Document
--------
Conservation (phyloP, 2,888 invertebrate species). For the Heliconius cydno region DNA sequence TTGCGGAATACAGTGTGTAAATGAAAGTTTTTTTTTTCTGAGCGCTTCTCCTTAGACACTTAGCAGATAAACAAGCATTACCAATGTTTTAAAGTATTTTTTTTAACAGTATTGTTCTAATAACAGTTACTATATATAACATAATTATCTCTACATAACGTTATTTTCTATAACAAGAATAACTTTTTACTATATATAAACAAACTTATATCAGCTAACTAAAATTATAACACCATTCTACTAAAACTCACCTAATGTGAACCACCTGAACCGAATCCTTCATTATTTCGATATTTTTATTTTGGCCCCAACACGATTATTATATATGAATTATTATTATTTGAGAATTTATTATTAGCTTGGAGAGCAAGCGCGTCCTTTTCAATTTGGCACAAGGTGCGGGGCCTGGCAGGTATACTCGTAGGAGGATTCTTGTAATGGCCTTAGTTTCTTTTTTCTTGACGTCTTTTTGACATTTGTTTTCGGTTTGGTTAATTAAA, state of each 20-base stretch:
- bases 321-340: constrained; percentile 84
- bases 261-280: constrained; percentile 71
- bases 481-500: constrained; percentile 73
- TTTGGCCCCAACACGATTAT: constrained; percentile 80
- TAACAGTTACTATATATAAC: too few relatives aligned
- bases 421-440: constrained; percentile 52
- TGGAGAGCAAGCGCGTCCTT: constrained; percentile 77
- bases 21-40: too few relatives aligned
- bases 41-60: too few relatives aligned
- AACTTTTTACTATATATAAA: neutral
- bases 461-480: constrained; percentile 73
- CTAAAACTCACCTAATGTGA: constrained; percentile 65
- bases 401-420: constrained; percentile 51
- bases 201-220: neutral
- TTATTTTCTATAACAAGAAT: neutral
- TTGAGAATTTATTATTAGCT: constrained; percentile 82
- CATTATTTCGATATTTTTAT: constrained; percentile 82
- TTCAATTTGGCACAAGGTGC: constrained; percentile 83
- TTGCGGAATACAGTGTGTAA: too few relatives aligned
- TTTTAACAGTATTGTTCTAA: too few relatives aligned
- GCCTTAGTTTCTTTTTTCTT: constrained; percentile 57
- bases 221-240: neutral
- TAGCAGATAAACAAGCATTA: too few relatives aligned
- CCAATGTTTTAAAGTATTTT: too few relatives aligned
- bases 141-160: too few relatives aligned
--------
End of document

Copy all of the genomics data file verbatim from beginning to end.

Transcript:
Conservation (phyloP, 2,888 invertebrate species). For the Heliconius cydno region DNA sequence TTGCGGAATACAGTGTGTAAATGAAAGTTTTTTTTTTCTGAGCGCTTCTCCTTAGACACTTAGCAGATAAACAAGCATTACCAATGTTTTAAAGTATTTTTTTTAACAGTATTGTTCTAATAACAGTTACTATATATAACATAATTATCTCTACATAACGTTATTTTCTATAACAAGAATAACTTTTTACTATATATAAACAAACTTATATCAGCTAACTAAAATTATAACACCATTCTACTAAAACTCACCTAATGTGAACCACCTGAACCGAATCCTTCATTATTTCGATATTTTTATTTTGGCCCCAACACGATTATTATATATGAATTATTATTATTTGAGAATTTATTATTAGCTTGGAGAGCAAGCGCGTCCTTTTCAATTTGGCACAAGGTGCGGGGCCTGGCAGGTATACTCGTAGGAGGATTCTTGTAATGGCCTTAGTTTCTTTTTTCTTGACGTCTTTTTGACATTTGTTTTCGGTTTGGTTAATTAAA, state of each 20-base stretch:
- bases 321-340: constrained; percentile 84
- bases 261-280: constrained; percentile 71
- bases 481-500: constrained; percentile 73
- TTTGGCCCCAACACGATTAT: constrained; percentile 80
- TAACAGTTACTATATATAAC: too few relatives aligned
- bases 421-440: constrained; percentile 52
- TGGAGAGCAAGCGCGTCCTT: constrained; percentile 77
- bases 21-40: too few relatives aligned
- bases 41-60: too few relatives aligned
- AACTTTTTACTATATATAAA: neutral
- bases 461-480: constrained; percentile 73
- CTAAAACTCACCTAATGTGA: constrained; percentile 65
- bases 401-420: constrained; percentile 51
- bases 201-220: neutral
- TTATTTTCTATAACAAGAAT: neutral
- TTGAGAATTTATTATTAGCT: constrained; percentile 82
- CATTATTTCGATATTTTTAT: constrained; percentile 82
- TTCAATTTGGCACAAGGTGC: constrained; percentile 83
- TTGCGGAATACAGTGTGTAA: too few relatives aligned
- TTTTAACAGTATTGTTCTAA: too few relatives aligned
- GCCTTAGTTTCTTTTTTCTT: constrained; percentile 57
- bases 221-240: neutral
- TAGCAGATAAACAAGCATTA: too few relatives aligned
- CCAATGTTTTAAAGTATTTT: too few relatives aligned
- bases 141-160: too few relatives aligned